America the Beautiful

Barr Trail is one of the Pikes Peak region’s most iconic hiking paths and whether one trains for the annual Pikes Peak Ascent or Marathon, or simply desires to hike it for its own merit, it packs a punch. Beginning at an elevation of approximately 6,800 feet in Manitou Springs, it climbs steadily to 14,115 feet, over a distance of about 12.5 miles. Even though various trails up our local 14er had existed since the early 1870s, Fred Barr surveyed the mountain in 1918, and supervised the construction of the route we still use today. In my mind, it is divided into four parts, each measuring roughly 3 miles, and each endowed with its own character.

The seemingly endless back and forth of the switchbacks right from the start presents the least welcoming aspect. Their repetitive nature is compounded by Incline return traffic which, depending on time of day and week, can result in the need to sidestep the narrow path nearly incessantly, to allow runners to pass. The nearby Incline, an old cable car track, spans 2000 vertical feet in just under a mile, and has become one of the premiere fitness challenges for athletes from near and far. Incidentally, it is visible as the oblique swath that transects the trees below Pikes Peak in the featured photo above.

Beyond the various Incline connections, the crowd lessens, and one’s view widens, including a first glimpse of the summit. At No Name Creek begins one of my favorite segments, by virtue of its profusion of wildflowers and avian activity. Who can fail to be cheered by the chirping of chickadees? Gradually, more expansive scenes of the mountaintop appear, even though, depending on one’s physical form of the day, this can be inspiring or demoralizing. IMG_6700 (43)

After 6. 5 miles, Barr Camp, 10,200 feet high, offers a welcome resting spot, if desired or needed. Also built by Fred Barr, it was used by the tourists he guided up from the top of the Incline, to catch a few hours’ sleep, before leaving for the peak at 1 AM, where they hoped to witness the sunrise on this purple mountain majesty. IMG_6700 (51)Now as then, one can gather strength there, before transitioning to the following section leading to the A-Frame, a wooden shelter. This stretch is steep, and somewhat tedious, but what sustains me here is the proximity of timberline and with it, the promise of the beguiling beauty of the tundra.

Once above the trees, boulders of varying size dot the slanting meadows, brilliant yellow cinquefoil and other colorful blossoms nestle in their shelter, and butterflies feast upon this delicate, yet tenacious alpine flora. Photogenic chubby yellow-bellied marmots, and furry pikas fast on foot keep guard, or hope for a morsel of nourishment. IMG_6700 (76)In the east, the velveteen foothills roll into the wide expanse of the Plains, with its amber waves of grain. The stony face of Pikes Peak looms large in the west. The last three miles zigzag across the façade of the mountain and terminate with the Sixteen Golden Stairs. My heavy breathing, and jelly-like legs convince me that this is a misnomer. Sixteen hundred must be closer to the truth…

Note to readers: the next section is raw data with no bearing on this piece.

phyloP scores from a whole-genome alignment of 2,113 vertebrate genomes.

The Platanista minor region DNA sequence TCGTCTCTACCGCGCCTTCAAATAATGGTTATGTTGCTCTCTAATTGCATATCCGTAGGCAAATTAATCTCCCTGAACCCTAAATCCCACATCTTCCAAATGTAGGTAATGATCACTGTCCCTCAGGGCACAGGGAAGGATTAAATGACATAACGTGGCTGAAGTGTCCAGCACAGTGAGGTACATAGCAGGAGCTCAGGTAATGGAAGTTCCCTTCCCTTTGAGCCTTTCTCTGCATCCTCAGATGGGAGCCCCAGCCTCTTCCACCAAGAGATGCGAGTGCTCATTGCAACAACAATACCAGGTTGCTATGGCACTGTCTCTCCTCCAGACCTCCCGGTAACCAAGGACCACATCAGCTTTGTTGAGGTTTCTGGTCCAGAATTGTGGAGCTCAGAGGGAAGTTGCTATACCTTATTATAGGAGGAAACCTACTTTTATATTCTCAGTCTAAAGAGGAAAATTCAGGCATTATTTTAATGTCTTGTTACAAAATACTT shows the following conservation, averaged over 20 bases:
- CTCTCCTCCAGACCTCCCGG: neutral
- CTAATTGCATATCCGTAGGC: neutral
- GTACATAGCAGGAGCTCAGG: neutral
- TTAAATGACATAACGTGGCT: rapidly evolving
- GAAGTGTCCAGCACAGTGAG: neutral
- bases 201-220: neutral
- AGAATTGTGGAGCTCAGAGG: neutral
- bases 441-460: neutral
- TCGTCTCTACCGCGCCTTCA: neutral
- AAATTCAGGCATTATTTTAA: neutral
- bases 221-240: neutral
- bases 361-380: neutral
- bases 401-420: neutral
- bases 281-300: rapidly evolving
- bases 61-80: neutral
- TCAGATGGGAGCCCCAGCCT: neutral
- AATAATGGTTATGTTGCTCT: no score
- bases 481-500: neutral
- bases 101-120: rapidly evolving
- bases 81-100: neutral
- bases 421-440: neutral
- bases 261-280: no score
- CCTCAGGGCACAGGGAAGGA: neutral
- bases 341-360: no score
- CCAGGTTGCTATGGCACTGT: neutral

Knowing firsthand how extraordinary the trip to Pikes Peak by automobile or cog train can be, reaching this pinnacle under one’s own power is even more gratifying. But all visitors seem united in a similar sense of elation, and I have yet to encounter anyone who is not enthralled by the panoramic view, under spacious Colorado skies. Surely, Katharine Lee Bates would agree. Even though she spent only a few months in Colorado Springs in 1893 to teach at Colorado College (she was an English teacher at Wellesley, as well as a published poet, lecturer, and suffragist), her one trip to the top of Pikes Peak in a horse- and mule-drawn carriage inspired the words of a poem which would later be set to music and become a beloved hymn.

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Katherine Lee Bates gazing at Pikes Peak from a rock in front of the Colorado Springs Pioneers Museum.

Addendum: This is only the 2nd post I have ever re-published (with a few alterations). It first appeared on WordPress on 08/17/2016, when I had very few readers. I thought the middle of August was a good time to share it with more of you, for the following two reasons.

This year’s Pikes Peak Marathon is scheduled to take place on August 23, while the Ascent on August 22 has been canceled.

If you have read my two previous posts about the Colorado Springs Pioneers Museum, you will recognize the building in the photo behind Katherine Lee Bates, whose sculpture is one of many that grace Alamo Square Park. She was born August 12, 1859. If I had paid closer attention, I would have posted this a week earlier. Happy belated birthday, Katherine.

Click here for the German version/klicken Sie bitte hier für die deutsche Version:

https://tanjaschimmel.wordpress.com/2016/09/01/wunder-der-bergwelt/

Falco

DNA testing is revolutionizing our understanding of the relatedness between different species. Among the avifauna, one of the surprises has been the discovery that falcons are close relatives of parrots and share a common ancestry with songbirds. This is one of the reasons you will find falcons next to parrots in your printed bird guide (at least if it’s of recent vintage), instead of next to hawks, those other diurnal birds of prey whom they resemble most.

Falcons tend to be smaller than hawks, have more slender and pointed wings, and more rounded faces. They are swift predators that mostly capture their prey on the wing. Sadly, their diet consists mainly of other birds. They reach impressive velocities, with the Peregrine Falcon able to plummet out of the sky at speeds of up to 200 mph.

Of the nearly 40 global falcon species, and the 7 that occur in North America, I’m still hoping to make the acquaintance of a Crested Caracara, Gyrfalcon, and Aplomado Falcon in the wild (I have seen one of the latter as a captive bird). The 4 species I enjoy semi-regularly in Colorado are the American Kestrel, Merlin, Peregrine Falcon, and Prairie Falcon. I hope you will, too.

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Spring Babies

Happening upon this “abandoned” fawn at a small rural cemetery, I wasn’t tempted to call the Division of Wildlife, but I was overcome with sufficient anxiety about its well-being to be able to relate to concerned citizens who do. Or worse, who pick up the baby deer and take it home, or to a rehab center. As we are repeatedly told, it’s the last course of action we should pursue, as does regularly leave their offspring alone for hours, before returning to them.